In New York there are beaches and they are spectacular: Welcome to The Hamptons!


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When the plane descends to the JF Kennedy airport in New York, if time permits and the clouds do not interfere, the lucky passenger sitting next to the window can see the ground sleeves adorning the first miles of the Atlantic Ocean .

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The white sand draws fine lines around a green and clear outline, only broken by the incursion of water stretch marks that, seen from the sky, resemble branches of a tree in autumn. It is paradoxical that the state with the most populous city in the United States greets you with such an image.

Keep in mind that directors of rating agencies, financial analysts, renowned fashion designers, actors and various actresses also need their relaxation time, moving away from boutiques on 5th Avenue and attics on the Upper East Side.

And that relaxation, many of them, decide to give it away there, in those sleeves that the passenger of the Airbus sees. It's the Hamptons, and you'll remember them all your life.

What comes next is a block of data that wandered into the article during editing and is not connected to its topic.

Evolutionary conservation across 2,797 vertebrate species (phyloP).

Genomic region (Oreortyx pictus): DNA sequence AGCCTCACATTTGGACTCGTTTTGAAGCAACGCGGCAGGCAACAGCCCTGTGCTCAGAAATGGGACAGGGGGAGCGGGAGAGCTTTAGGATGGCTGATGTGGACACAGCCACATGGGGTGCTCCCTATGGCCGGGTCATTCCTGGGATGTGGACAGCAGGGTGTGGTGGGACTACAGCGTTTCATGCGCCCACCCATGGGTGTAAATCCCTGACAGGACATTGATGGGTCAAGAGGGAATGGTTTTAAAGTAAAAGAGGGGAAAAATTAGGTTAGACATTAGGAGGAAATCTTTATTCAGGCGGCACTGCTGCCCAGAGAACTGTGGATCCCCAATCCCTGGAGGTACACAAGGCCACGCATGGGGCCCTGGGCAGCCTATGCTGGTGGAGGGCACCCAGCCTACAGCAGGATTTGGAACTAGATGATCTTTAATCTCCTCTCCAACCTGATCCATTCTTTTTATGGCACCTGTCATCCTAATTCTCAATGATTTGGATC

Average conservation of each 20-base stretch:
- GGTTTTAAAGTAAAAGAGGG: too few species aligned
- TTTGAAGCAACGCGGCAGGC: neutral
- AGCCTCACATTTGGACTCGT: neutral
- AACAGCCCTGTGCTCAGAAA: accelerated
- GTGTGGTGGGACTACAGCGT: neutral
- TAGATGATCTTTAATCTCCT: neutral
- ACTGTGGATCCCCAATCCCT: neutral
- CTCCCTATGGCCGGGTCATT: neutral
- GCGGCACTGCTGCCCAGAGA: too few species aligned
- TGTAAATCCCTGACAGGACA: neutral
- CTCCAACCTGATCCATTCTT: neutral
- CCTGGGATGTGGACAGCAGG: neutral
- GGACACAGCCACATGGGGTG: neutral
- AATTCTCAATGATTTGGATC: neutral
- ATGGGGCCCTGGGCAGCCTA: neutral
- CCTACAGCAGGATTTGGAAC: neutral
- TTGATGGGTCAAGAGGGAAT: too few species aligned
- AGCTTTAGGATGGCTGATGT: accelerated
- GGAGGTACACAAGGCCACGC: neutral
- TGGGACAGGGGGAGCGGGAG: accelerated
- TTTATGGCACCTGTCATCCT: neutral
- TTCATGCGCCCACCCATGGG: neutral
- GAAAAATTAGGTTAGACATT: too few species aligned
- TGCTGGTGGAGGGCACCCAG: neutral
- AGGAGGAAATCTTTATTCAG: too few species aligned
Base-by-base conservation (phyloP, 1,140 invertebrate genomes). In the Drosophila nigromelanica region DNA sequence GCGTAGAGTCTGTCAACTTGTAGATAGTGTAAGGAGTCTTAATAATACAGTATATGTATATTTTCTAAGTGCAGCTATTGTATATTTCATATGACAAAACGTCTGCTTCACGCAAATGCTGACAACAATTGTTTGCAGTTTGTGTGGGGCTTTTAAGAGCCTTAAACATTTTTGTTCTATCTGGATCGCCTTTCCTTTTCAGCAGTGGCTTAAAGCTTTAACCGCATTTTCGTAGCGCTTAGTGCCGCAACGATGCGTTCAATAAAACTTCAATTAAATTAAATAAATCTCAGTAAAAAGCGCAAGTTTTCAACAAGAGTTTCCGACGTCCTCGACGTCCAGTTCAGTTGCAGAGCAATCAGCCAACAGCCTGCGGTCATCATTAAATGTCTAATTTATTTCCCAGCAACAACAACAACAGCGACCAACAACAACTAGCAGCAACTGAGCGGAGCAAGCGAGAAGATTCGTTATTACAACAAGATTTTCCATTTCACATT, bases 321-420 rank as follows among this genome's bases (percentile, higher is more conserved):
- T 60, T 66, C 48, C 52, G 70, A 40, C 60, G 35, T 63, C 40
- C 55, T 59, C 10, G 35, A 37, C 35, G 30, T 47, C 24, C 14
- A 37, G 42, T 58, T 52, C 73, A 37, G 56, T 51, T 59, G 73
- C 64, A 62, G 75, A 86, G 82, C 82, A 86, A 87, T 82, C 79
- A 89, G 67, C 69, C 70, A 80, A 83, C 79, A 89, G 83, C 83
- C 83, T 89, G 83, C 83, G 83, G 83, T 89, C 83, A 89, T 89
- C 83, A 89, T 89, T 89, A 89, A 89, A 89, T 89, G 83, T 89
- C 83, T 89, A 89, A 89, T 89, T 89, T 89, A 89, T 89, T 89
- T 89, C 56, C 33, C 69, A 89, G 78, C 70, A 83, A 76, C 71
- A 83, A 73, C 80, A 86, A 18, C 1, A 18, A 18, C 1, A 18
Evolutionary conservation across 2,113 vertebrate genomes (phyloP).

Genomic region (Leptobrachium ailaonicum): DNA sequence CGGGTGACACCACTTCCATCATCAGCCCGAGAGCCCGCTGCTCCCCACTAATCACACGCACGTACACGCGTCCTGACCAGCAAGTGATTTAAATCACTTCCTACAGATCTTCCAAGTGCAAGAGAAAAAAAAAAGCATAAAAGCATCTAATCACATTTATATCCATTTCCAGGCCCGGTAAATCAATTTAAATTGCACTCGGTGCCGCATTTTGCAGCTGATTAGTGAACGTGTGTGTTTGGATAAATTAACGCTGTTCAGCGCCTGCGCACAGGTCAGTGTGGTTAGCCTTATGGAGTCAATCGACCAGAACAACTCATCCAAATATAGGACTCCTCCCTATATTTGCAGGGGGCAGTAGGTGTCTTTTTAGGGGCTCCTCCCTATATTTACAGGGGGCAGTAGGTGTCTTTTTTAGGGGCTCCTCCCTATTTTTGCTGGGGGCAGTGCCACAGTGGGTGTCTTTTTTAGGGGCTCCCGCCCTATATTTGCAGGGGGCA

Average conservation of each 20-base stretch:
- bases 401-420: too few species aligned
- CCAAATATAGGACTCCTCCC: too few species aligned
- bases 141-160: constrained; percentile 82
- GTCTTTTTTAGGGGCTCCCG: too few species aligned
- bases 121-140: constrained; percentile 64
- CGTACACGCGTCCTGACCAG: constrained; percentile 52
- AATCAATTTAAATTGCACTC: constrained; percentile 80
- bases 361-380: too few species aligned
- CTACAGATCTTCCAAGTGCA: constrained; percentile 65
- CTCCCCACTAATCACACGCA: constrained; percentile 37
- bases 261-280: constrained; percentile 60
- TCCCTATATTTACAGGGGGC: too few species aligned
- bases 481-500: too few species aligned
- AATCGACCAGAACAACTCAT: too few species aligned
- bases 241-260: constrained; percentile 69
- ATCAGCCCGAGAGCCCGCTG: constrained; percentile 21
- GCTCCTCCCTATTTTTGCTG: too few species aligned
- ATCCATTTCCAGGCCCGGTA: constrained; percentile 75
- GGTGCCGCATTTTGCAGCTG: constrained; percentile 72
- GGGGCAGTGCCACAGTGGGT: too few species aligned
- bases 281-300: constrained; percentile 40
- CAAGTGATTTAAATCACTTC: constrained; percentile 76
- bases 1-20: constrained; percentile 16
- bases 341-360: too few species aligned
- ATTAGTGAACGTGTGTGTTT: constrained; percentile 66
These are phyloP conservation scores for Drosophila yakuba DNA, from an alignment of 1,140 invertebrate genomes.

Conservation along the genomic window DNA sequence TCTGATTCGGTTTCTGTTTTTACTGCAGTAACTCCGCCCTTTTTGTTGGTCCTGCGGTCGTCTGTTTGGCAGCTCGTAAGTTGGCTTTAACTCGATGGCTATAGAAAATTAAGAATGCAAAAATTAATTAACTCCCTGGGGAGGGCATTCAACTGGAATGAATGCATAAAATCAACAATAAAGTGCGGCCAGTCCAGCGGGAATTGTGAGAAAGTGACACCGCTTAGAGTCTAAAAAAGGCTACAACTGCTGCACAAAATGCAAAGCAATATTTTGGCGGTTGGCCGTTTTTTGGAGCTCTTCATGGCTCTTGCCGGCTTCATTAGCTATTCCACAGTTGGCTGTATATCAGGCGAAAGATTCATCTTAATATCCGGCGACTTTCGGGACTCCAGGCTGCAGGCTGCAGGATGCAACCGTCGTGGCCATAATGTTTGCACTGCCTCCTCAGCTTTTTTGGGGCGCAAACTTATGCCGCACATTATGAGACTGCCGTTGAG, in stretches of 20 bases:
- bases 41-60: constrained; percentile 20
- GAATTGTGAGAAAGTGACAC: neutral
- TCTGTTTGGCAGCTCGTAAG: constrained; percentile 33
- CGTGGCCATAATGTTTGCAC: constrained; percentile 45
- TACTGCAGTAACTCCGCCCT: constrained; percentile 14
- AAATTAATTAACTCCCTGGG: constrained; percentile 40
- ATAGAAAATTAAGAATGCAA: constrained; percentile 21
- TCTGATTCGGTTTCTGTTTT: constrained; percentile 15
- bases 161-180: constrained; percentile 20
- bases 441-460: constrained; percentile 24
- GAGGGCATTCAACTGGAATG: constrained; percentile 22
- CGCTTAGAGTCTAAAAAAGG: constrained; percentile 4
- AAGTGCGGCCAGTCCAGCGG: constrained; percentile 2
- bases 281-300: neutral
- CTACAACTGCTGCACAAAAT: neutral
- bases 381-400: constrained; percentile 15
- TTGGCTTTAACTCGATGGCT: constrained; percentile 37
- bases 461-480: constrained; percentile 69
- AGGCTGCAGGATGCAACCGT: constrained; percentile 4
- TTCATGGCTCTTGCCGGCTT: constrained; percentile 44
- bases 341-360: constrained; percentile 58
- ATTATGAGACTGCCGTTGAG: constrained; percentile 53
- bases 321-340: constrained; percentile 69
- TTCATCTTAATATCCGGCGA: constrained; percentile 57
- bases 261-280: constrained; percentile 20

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Shinnecock Bay, Westhampton Beach © Getty Images

Occupying the east end of Long Island, this succession of plots with well-tended gardens such as Versailles and eighteenth-century houses that we only see in decoration magazines has been typical and topically known as the refuge of New York millionaires.

Just two hours from Manhattan by car - 35 minutes by helicopter or light aircraft, for the more comfortable - the Hamptons are made up of a chain of towns with greens and browns that look like they were taken from a Constable painting.

Not surprisingly, the first English settlers who arrived on these coasts in 1640 landed in Southampton. Hence that air of New England everywhere.

Southampton, East Hampton, Montauk or Greenport may be the ones that sound the most to Europeans, but any area of ​​this land is not going over the summer in the United States, with permission from Orange County or Miami.

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Montauk, East Hampton © Getty Images

Bordered by Long Island Sound - known as 'the bay' - in the north, and the Atlantic Ocean in the south, it is true that the Hamptons are going through the dreaded gentrification, and 'lifelong' families share summer months with hipster and young people looking for alcohol and parties at the beach clubs.

However, it is still possible to blend in with the traditional atmosphere and enjoy a few days of tranquility and rumor of waves.